For those of us in the tech sector, jet travel is part of the deal. It can be time consuming and mind numbing. Everybody seems to have a few tricks up their sleeves to make their own trips more manageable. Some share tips with their friends. CTP’s own Robert Christiansen, a Doppler podcast co-host, goes a step farther: He’s interviewed dozens of travelers and packed years’ worth of insights into a book he’s calling “The Zen of High-Performance Travel.”
Our panelists chat about some of Robert’s travel do’s and don’ts, as well as our own. Like this one: Do you know which cluster of seats is the most likely to have an empty seat next to them? Answer: The aisle and window seats in the exit row in the middle of the plane. (The row’s middle seat doesn’t recline, and who wants to sit there?)
We talk about things like storing an extra flight bag in your vehicle, keeping your cool during delays, getting dropped off at “Arrivals” when you’re leaving during busy times, and always making sure to pack those food supplements. Things to consider when you’re spending time in the puffy kind of clouds.
DevOps has come a long way in the past decade. In a report released more than a year ago, Forrester declared that the practice had reached “escape velocity,” with more than half of all enterprises implementing and expanding DevOps processes.
But, according to some in the field, gaps still exist between the dev and the ops sides of most organizations. We talk with Brad about why the two sides remain at odds and how companies are struggling to create a delivery infrastructure that balances agility and control.
We discuss how people – not tools – remain the biggest obstacles to companies’ drives to achieve DevOps “nirvana.” We also cover a wide range of other topics – including IT teams’ propensity to force tools to perform tasks they’re not cut out for and young professionals from outside of computer science spending more time learning to code.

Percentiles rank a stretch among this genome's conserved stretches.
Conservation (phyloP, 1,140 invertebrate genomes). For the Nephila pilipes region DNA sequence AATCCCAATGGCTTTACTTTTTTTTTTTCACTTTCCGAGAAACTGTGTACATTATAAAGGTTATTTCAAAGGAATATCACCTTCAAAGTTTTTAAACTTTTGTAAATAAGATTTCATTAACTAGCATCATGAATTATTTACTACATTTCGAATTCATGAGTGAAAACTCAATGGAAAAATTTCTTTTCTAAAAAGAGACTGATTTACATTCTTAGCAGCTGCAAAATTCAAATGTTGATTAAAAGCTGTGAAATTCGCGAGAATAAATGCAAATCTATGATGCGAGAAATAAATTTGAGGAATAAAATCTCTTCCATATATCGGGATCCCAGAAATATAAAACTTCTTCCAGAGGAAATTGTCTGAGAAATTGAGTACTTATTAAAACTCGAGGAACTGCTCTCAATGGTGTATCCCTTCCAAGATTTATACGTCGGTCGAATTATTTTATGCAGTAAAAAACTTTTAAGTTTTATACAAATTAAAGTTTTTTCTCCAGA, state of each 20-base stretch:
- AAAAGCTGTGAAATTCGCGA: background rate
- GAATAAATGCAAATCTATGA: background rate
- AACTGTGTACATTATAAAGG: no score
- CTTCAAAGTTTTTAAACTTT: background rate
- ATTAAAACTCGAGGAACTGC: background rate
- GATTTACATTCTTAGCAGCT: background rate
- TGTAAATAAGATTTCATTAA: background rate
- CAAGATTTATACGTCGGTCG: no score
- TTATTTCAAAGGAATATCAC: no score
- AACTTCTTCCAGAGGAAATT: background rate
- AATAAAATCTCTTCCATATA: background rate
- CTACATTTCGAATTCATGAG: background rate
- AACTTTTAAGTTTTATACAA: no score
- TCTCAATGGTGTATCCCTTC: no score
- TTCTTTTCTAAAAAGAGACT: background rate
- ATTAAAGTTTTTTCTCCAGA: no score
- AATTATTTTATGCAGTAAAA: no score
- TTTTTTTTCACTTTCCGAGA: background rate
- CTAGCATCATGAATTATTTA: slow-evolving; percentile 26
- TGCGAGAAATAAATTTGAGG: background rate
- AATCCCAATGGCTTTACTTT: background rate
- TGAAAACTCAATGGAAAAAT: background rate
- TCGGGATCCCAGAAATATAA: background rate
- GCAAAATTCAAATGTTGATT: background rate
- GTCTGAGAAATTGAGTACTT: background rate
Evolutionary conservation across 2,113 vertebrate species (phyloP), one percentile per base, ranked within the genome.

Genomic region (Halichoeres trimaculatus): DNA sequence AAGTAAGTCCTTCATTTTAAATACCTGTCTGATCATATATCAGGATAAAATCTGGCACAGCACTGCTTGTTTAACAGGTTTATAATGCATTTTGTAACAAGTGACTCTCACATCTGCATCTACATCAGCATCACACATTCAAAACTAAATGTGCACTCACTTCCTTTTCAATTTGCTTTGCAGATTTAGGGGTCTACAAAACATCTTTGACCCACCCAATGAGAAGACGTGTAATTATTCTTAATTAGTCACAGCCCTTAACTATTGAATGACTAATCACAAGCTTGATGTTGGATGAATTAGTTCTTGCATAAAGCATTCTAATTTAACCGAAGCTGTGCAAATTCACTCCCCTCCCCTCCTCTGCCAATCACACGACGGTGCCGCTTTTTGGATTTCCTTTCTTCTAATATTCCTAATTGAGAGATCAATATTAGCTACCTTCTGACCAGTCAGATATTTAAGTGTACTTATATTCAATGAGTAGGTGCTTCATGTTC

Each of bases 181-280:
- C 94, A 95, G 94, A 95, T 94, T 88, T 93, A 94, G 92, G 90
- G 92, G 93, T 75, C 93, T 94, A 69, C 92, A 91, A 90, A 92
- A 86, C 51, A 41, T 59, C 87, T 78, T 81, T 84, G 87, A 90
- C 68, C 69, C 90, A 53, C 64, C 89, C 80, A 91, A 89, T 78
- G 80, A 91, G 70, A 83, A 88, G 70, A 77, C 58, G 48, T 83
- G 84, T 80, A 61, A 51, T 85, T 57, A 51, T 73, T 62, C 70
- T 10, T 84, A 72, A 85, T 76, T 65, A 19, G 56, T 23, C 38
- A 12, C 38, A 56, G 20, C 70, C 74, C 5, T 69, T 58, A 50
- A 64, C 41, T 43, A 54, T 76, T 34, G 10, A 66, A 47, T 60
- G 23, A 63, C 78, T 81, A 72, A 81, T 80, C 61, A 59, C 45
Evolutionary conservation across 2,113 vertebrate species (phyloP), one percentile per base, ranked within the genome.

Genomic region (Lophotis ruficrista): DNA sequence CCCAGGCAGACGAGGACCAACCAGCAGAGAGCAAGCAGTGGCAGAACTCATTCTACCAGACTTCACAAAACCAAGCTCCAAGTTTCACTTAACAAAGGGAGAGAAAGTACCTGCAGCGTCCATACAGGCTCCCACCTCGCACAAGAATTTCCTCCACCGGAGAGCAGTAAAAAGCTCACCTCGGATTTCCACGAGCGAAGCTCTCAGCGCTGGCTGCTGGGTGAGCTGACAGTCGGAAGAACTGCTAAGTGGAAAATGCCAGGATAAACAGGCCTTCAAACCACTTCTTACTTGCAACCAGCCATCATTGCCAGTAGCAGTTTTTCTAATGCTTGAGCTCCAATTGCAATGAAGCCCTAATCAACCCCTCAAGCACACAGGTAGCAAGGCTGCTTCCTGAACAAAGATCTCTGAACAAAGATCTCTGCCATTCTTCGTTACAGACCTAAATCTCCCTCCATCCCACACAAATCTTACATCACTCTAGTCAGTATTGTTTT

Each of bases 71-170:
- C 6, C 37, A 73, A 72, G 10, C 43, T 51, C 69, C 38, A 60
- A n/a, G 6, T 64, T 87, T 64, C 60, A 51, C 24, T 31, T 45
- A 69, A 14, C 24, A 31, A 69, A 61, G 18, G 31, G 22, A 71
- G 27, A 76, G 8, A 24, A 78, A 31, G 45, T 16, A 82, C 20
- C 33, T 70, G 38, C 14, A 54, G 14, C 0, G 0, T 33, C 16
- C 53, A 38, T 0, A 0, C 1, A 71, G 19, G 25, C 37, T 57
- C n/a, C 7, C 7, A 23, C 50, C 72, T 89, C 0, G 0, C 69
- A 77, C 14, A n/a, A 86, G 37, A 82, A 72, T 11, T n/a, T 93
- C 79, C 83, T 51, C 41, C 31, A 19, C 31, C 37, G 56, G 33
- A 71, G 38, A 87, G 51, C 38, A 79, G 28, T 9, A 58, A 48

Over the past 10 years, the power structure has shifted inside IT organizations. Maintaining the infrastructure used to be the top priority, so infrastructure teams tended to control more resources and command more respect than their counterparts overseeing applications. Today, that equation has flipped. Businesses need to move faster, so they’ve elevated application teams to star status.
We discuss the implications of this power shift. Instead of reacting, app teams now are dictating the requirements of organizational initiatives – choosing resources, deciding which platforms they want to use. This has forced organizations to approach security differently and get used to technologies like containers.
We also talk about mistakes organizations make when it comes to cloud security – including relying too much on the cloud vendor and forcing an on-premise security tool do the same thing in the cloud.
Finally, we explore some guiding principles organizations use to help development and security teams work better together – to show how security isn’t the enemy of progress.
Software developers are a prideful group. They like to create things, figure out their own short cuts and come up with new ways to innovate on the fly. But sometimes, developers’ inner creativity can be the biggest thing holding them back. There are still times when relying on tried and tested tools can help get a project done more quickly and more efficiently.
We discuss how developers can optimize their own work by identifying a few key value-adds and admitting that, for many other tasks like observability and log-ins, outside vendors have better tools to get the job done. Shawn sums it up by saying we need to admit that “we’re entering the golden age of the SaaS product.”
We also talk about microservices – how The New York Times has committed to the practice in a big way, and how many in the organization are confused about how they work.
Finally, we explore the challenges of having to comply with a long list of regulations in a multi-cloud environment and Shawn’s observation that, after the introduction of containers, we’re “still waiting for the next game changer.”
Microservices have become a popular software development technique in recent years. Breaking down applications into distinct sets of loosely coupled smaller services helps organizations port workloads from cloud to cloud and get better utilization out of the resources they’re paying for. But there are challenges associated with the practice, starting with security. Microservices can make security much more costly – if you’re not careful.
We discuss why microservices put such a heavy load on verifications of credentials and make it harder to manage access to specific services. We go through some solutions companies can pursue to mitigate the impact of having to verify identities for so many tiny jobs. One way is to shift to security tokens that have fixed or limited lifetimes.